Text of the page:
Diversity is vital for creativity, not just diversity among your employees, but also in your personal life, the teams you create, and the managers you hire and promote.
One of the essential ingredients for creative thinking is diversity. It is well known that diverse teams give more creative results than teams whose members are all from a similar background.
Organizations can use personal diversity techniques to get more creative ideas. Also, team leaders and managers putting together teams should look for diversification. For example, bring in women and men from different departments, with various educations, and with different cultural backgrounds. Such employees will provide a wider range of experience and knowledge from which you can extract information and create ideas.
A poor work environment can hurt creativity and cause its employees to think a certain way. In terms of branding, this can be good. But for creativity, it is not. Hence, taking your team to new locations to come up with and develop ideas also adds diversity to group thinking.
Most HR departments will tell you that they want a diverse range of employees, which is a good thing. But there’s another important dimension of diversity that these departments don’t have in mind – creative diversity. HR departments usually hire the same people; these are usually people with the same sexual orientation, race, or religion that go to the same schools, have the same beliefs, and look the same way. Homogeneity will not lead to creativity. You don’t want a homogenous organization where everyone is interchangeable. You want a company with exceptional people.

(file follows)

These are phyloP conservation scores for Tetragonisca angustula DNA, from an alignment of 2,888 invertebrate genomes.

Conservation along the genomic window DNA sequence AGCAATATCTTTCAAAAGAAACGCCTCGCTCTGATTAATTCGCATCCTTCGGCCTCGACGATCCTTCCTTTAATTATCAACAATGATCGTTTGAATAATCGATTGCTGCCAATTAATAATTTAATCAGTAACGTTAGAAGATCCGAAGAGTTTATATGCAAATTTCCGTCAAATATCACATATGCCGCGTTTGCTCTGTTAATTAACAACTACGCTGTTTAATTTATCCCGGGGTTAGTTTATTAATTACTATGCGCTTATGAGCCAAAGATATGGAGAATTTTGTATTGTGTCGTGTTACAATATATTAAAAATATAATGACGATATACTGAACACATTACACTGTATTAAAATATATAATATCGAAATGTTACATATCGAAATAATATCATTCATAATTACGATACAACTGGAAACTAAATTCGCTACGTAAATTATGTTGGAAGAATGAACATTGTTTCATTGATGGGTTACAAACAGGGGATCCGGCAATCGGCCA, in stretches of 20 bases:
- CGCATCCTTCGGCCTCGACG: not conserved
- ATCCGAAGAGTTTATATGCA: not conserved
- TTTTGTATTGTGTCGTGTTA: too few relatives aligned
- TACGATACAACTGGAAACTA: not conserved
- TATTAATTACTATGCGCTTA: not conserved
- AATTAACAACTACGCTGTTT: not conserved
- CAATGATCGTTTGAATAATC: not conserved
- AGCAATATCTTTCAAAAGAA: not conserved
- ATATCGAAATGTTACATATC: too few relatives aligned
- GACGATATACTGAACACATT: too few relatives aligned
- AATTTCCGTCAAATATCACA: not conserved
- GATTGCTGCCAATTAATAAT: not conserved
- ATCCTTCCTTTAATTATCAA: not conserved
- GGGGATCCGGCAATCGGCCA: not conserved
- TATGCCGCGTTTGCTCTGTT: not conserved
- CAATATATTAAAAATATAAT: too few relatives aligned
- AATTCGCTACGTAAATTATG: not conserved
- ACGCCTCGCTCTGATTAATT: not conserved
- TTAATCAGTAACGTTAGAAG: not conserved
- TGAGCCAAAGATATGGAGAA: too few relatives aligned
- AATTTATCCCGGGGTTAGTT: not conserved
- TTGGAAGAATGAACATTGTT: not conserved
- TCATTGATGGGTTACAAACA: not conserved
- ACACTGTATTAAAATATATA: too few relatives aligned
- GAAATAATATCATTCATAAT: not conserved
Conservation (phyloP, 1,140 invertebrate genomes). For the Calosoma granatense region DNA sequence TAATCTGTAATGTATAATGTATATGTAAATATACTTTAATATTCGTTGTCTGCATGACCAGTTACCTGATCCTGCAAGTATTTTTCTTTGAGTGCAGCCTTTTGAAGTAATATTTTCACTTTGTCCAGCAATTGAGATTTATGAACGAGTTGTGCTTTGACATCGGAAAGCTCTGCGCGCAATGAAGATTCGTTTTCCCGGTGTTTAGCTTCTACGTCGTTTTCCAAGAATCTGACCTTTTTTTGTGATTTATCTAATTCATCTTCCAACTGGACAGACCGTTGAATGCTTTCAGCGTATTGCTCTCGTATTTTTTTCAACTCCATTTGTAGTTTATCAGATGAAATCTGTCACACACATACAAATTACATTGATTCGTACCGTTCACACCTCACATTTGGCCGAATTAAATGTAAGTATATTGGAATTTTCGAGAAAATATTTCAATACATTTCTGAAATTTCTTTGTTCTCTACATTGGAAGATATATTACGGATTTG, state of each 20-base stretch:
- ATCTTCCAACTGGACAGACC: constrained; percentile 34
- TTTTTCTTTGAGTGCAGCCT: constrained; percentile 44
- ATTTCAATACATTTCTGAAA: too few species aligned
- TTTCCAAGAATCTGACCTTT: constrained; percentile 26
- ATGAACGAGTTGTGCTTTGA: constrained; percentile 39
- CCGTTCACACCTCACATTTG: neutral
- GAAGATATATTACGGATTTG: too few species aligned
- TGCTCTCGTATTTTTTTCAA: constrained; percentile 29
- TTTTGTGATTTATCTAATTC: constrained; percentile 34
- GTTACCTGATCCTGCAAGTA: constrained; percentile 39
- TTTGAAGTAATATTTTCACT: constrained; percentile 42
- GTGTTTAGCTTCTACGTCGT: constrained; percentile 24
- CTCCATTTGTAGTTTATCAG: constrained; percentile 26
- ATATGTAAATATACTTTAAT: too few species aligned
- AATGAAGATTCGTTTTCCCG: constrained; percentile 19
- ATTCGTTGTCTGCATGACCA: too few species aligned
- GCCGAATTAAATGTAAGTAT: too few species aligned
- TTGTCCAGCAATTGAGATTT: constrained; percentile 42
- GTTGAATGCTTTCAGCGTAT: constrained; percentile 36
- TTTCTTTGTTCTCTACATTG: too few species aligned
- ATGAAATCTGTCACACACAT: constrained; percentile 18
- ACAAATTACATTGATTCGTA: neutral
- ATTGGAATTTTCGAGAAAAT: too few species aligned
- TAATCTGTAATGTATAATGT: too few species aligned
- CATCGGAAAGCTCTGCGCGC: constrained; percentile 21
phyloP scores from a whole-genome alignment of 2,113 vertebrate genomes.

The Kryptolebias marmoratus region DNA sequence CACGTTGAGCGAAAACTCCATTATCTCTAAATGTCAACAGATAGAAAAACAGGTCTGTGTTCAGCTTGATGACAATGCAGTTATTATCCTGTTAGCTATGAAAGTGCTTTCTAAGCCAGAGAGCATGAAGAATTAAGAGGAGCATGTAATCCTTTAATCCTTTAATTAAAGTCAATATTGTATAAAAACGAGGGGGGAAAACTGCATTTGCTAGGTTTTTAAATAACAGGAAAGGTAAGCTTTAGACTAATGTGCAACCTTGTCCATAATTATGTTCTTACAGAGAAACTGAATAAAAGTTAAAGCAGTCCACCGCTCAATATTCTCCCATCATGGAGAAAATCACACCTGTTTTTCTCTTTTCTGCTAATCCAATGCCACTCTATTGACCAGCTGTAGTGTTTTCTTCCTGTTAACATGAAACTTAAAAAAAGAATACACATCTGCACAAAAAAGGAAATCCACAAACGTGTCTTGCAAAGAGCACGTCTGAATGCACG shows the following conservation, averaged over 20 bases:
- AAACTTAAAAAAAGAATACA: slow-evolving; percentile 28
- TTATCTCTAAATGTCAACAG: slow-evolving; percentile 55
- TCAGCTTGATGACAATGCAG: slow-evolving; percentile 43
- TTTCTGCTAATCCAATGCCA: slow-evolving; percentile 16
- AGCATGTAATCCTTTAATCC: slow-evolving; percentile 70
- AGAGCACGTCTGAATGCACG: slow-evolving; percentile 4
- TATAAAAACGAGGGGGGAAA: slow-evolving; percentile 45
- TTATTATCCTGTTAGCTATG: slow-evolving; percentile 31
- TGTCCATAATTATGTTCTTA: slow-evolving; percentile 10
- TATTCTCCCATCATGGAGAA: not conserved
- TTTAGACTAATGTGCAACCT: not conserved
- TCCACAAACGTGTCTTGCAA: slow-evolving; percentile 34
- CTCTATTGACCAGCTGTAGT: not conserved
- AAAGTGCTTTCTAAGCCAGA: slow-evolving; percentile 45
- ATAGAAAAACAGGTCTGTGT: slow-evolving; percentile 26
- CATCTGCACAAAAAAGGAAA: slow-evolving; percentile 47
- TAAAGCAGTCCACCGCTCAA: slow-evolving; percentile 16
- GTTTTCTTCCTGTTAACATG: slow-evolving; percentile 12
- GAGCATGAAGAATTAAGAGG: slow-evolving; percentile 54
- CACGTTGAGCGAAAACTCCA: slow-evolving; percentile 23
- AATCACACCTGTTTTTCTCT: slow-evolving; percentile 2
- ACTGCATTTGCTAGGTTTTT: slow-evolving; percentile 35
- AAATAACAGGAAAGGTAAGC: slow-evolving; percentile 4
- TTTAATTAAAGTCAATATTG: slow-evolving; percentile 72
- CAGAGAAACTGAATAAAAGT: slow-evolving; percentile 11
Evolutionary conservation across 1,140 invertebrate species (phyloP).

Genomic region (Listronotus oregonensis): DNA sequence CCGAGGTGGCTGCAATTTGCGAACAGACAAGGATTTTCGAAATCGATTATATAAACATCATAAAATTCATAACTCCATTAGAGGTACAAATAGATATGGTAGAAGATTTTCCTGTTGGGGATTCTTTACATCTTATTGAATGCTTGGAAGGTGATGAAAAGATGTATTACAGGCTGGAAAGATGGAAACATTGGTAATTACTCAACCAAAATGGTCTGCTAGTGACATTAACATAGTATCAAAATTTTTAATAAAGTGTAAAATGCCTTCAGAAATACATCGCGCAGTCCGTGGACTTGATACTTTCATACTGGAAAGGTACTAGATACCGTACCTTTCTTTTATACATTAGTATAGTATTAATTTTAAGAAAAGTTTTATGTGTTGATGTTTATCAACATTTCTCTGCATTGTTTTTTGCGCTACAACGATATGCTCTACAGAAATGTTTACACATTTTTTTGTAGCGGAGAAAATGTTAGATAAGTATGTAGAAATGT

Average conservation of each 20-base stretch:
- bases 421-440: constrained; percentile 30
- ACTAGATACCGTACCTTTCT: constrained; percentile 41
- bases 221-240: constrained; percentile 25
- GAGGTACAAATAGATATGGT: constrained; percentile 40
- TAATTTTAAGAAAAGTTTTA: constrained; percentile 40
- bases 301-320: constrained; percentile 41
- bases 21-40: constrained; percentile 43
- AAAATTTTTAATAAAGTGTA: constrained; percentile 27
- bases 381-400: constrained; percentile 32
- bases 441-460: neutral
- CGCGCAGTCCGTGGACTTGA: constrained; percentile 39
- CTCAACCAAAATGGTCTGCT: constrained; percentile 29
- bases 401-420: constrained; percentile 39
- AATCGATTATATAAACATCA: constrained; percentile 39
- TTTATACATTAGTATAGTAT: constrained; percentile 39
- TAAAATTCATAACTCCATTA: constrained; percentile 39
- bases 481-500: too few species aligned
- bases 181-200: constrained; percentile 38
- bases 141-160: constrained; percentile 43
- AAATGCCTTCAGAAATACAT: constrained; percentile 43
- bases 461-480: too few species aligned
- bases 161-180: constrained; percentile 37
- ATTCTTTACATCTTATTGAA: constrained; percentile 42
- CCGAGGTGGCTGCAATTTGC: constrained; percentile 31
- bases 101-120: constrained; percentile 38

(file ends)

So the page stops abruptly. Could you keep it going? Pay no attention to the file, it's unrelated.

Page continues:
Eclecticism is an undervalued aspect of today’s job market. Don’t let your organization dismiss employees who dress differently, dye their hair an unnatural color, or wear unusual jewelry.
Minor quirkiness in the style department is a benefit. Every company needs intellectual and physical diversity because such employees tend to be creative. Aside from those with unconventional looks, you should also consider people who may even seem “obnoxious.”
Sometimes, their arrogance is well-founded because they can be, indeed, the smartest one in the room and accurate about their perceived value to your organization. Is it obnoxious if they tell you this? Yes, it is. But when you have a serious problem that needs a hard-headed individual, you want them to do the job. Maybe everyone has creative potential, but only the arrogant ones have the self-confidence to push their ideas on others.
As for the crazy ones, there’s a fine line between craziness and creativity. And, no, we don’t mean clinical insanity, but a kind of functional craziness that you should have in your offices,
coming from persons who come up with quirky ideas. The problem most organizations have is that the crazier the ideas their employees present, the less likely they are to follow up and promote them. Yet, when they first came up, some of the most revolutionary ideas made people say, “That’s totally crazy!”
Discover the best way to find the most creative and confident people, consistently connect with your leadership team, and predictably turn them into highly engaged employees. Call me for some complimentary advice. Book an appointment at https://go.oncehub.com/GregNichvalodoff or call me at +1 (604) 943-0800.